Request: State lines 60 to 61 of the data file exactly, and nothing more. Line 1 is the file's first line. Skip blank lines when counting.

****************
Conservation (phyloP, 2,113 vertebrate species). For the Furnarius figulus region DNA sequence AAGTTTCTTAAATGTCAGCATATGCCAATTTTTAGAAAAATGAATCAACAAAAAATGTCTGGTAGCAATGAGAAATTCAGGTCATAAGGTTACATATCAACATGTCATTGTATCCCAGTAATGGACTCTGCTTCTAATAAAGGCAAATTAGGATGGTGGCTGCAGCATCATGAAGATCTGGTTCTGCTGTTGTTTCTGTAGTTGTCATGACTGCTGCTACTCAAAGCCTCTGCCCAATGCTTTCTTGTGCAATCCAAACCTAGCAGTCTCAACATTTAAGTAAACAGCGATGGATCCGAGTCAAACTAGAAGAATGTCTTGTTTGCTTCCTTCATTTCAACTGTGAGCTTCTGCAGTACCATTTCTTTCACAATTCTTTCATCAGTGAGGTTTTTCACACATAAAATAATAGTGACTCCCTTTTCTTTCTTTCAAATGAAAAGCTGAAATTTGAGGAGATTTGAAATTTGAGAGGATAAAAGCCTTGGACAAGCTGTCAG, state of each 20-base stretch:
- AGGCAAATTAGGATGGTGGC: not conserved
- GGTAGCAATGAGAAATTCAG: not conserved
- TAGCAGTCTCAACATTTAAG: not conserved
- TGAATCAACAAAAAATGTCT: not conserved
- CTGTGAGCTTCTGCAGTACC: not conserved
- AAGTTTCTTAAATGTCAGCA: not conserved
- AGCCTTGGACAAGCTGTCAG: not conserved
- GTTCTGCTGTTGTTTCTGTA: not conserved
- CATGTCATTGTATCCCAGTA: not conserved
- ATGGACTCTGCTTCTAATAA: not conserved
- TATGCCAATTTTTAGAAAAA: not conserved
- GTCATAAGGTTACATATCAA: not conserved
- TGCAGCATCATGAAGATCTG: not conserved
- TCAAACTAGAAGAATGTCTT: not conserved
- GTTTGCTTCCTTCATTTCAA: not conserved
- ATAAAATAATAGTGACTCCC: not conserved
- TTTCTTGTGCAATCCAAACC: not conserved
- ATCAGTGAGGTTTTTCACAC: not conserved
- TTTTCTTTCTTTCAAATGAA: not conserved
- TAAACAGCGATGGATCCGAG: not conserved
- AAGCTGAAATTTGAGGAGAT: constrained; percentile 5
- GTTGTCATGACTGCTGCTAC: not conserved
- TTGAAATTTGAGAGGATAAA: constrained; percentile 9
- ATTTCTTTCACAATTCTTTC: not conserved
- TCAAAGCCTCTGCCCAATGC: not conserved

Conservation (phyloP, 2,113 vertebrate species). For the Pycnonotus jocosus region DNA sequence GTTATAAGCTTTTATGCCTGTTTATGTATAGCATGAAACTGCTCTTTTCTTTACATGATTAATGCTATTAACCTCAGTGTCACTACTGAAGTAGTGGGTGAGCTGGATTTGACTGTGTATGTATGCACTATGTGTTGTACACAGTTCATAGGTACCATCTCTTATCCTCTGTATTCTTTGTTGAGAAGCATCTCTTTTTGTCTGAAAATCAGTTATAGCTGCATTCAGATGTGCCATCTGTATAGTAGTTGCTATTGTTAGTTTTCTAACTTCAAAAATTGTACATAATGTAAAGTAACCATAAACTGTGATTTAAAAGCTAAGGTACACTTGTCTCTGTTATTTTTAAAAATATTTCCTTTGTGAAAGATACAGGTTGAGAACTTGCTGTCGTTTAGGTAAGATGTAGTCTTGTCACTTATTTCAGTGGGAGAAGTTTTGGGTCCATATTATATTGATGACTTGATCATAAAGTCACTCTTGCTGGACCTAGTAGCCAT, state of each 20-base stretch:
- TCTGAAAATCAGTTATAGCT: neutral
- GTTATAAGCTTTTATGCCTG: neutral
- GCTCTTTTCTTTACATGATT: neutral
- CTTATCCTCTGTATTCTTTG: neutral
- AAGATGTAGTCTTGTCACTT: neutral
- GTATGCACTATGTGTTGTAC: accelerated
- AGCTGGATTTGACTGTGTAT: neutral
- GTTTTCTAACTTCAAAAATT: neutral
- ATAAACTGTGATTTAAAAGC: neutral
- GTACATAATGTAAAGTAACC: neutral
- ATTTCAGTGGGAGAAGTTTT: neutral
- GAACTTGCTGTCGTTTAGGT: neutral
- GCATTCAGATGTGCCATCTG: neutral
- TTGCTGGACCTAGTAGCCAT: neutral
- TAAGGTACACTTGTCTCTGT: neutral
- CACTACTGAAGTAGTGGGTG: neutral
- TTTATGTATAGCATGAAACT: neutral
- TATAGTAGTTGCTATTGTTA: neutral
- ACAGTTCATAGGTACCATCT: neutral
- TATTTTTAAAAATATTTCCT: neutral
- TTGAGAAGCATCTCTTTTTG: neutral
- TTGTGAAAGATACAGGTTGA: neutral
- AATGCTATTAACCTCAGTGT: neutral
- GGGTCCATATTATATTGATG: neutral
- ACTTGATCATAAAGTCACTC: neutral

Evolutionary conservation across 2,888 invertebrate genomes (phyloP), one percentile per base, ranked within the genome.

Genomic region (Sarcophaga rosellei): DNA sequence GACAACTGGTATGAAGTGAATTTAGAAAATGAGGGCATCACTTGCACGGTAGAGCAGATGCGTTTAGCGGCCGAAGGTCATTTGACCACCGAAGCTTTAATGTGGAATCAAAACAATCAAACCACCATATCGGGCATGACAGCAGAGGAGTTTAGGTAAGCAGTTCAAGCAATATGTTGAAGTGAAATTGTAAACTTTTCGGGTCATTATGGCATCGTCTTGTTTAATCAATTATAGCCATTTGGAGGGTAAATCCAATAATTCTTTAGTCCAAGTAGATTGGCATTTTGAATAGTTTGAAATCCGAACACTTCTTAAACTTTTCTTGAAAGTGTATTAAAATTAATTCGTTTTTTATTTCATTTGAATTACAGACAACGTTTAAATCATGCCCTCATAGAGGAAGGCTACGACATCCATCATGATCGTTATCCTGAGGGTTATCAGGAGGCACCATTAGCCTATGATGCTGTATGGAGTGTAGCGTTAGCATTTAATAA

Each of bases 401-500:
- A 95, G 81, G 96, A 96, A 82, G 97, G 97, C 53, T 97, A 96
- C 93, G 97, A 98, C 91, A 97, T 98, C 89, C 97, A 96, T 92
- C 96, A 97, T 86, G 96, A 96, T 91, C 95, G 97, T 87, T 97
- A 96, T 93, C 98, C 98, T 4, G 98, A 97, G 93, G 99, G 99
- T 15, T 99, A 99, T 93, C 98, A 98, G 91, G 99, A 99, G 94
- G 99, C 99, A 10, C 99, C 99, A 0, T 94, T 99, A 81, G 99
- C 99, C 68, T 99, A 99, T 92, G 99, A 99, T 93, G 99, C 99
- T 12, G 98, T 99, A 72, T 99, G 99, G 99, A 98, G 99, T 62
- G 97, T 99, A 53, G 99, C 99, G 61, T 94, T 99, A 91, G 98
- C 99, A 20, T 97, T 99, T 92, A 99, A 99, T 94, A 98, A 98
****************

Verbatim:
- T 15, T 99, A 99, T 93, C 98, A 98, G 91, G 99, A 99, G 94
- G 99, C 99, A 10, C 99, C 99, A 0, T 94, T 99, A 81, G 99